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Facebook has announced it will prioritise news sources deemed to be more trustworthy on its News Feed.
The firm said the social network community will determine which outlets are reliable via the use of user surveys.
Founder and chief executive Mark Zuckerberg said news content will soon make up around 4% of what appeared in people’s News Feeds – down from 5% before.
The move is the latest attempt by the company to quell the spread of so-called fake news and propaganda on the network.
Mark Zuckerberg vows to ‘fix’ Facebook
As part of that continuing battle, Twitter also announced on Friday that it had notified 677,775 US-based users who had retweeted, liked or followed Russian bot accounts on the network in the run up to the 2016 US presidential election.
The change is an attempt to shift the key judgements over bias and accuracy away from Facebook’s employees, and onto its user base.
“We could try to make that decision ourselves, but that’s not something we’re comfortable with,” Mr Zuckerberg said.
“We considered asking outside experts, which would take the decision out of our hands but would likely not solve the objectivity problem. Or we could ask you – the community – and have your feedback determine the ranking.”
Users will be asked, as they sometimes are about advertising, whether they recognise a news brand and if they trust it.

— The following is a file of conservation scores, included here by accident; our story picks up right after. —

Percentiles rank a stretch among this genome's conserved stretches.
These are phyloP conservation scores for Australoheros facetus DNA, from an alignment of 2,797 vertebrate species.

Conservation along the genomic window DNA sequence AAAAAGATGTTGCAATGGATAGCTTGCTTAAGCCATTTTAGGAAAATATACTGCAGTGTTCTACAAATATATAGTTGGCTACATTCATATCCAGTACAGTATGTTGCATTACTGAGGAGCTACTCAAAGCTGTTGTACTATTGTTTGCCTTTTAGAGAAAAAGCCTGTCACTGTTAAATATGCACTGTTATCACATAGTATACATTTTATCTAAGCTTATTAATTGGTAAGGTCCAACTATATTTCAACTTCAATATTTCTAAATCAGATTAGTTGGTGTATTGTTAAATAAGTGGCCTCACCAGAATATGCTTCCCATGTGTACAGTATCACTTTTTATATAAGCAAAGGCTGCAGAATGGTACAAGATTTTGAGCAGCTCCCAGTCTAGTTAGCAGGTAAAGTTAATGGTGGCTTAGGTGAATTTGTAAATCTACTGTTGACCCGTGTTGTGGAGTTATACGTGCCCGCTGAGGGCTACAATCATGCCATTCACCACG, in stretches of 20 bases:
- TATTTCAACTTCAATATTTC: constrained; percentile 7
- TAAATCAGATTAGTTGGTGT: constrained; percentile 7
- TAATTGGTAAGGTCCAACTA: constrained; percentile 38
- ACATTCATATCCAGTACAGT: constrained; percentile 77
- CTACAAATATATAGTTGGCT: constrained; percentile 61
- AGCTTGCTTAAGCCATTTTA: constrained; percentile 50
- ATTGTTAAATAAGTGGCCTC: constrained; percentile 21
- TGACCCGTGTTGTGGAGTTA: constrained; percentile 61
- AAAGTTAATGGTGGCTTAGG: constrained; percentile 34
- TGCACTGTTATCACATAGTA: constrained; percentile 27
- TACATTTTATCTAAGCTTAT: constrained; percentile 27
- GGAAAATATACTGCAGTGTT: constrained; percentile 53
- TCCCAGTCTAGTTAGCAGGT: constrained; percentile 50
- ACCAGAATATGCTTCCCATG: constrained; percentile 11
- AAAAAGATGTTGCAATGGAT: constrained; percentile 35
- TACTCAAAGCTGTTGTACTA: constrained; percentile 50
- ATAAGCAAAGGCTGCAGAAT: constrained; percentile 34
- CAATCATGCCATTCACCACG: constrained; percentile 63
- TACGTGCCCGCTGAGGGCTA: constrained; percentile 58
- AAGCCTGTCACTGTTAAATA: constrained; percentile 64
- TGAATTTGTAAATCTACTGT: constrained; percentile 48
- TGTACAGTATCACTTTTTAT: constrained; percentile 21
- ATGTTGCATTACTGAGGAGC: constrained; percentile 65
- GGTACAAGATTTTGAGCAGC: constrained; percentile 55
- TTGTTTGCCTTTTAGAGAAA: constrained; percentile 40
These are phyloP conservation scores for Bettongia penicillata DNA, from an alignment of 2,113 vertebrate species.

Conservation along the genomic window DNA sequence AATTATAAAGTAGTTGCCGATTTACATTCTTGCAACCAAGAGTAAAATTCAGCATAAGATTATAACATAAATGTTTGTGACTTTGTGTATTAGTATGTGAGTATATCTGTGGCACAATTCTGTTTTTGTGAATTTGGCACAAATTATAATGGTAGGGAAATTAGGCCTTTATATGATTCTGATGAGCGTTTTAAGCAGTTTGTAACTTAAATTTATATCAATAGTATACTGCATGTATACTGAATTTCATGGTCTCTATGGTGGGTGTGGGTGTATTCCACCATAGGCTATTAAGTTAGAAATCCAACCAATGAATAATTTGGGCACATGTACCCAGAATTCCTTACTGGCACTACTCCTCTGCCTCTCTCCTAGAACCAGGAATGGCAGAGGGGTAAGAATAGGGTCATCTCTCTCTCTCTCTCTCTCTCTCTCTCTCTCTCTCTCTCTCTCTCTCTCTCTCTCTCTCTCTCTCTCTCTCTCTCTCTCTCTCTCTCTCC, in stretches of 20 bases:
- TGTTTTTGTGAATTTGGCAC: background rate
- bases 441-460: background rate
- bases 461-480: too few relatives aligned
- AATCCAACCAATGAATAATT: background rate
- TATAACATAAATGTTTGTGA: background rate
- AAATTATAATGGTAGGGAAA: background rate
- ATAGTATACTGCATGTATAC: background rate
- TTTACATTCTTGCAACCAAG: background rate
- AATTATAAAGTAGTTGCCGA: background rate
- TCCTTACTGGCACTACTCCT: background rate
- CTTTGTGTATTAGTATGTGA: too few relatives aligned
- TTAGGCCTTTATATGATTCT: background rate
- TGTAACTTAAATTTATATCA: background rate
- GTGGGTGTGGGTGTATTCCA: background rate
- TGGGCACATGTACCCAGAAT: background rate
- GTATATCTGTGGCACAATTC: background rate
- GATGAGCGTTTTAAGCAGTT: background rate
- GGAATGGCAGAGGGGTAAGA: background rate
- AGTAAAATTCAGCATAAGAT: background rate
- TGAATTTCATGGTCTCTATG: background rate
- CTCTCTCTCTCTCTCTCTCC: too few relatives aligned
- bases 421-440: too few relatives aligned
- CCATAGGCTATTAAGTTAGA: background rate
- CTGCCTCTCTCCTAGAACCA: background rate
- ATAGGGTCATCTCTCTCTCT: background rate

Facebook’s theory – yet to be tested on a large scale – is that while there are many partisan outlets that have readers that trust them, there is a smaller subset of media companies that a majority people find “broadly trustworthy”, whatever their particular leanings.
A growing number of them are prioritizing technology investments, which means advisors who aren’t risking falling behind the curve in productivity and quality of service. According to a recent survey by Financial Planning, zero advisors plan to cut their technology budgets and half plan to increase their spending this year.
Based on its sustained growth over the past year, the fintech industry could experience even greater growth moving into the coming year. Financial technology targets a number of areas within the financial industry, including payments and wealth management.
The 1% continues to receive flack across the globe, as income disparity is one of the hottest financial topics worldwide. Whether or not you think that criticism is deserved, there’s one thing that can’t be denied: the super-rich know how to grow their wealth.
Technology hasn’t slowed down to wait for the outdated insurance industry to catch up. Everything from self-driving cars, big data, and sharing economy platforms have tremendous potential to disrupt the industry, and we’re seeing the growing pains manifest already.
If you like risk or if you see this as a risk-on environment, then you should consider looking into high-multiple tech stocks. They tend to perform best in risk-on environments. Investors are anticipating future growth, which increases the odds of stock appreciation. That said, it’s not that simple.
Becoming a financial advisor is a challenging endeavor with many requirements. Beyond potential education courses, you may also need to become certified as a certified financial planner (CFP) or chartered financial analyst (CFA) to set yourself apart.
As a financial advisor, you’re a guardian and guide for your client’s financial well-being. But when it comes to philanthropic giving, many advisors cede that role and avoid engaging their clients on the subject. Don’t make that mistake. If you have a client inclined to philanthropy, you have a responsibility to guide them in that process.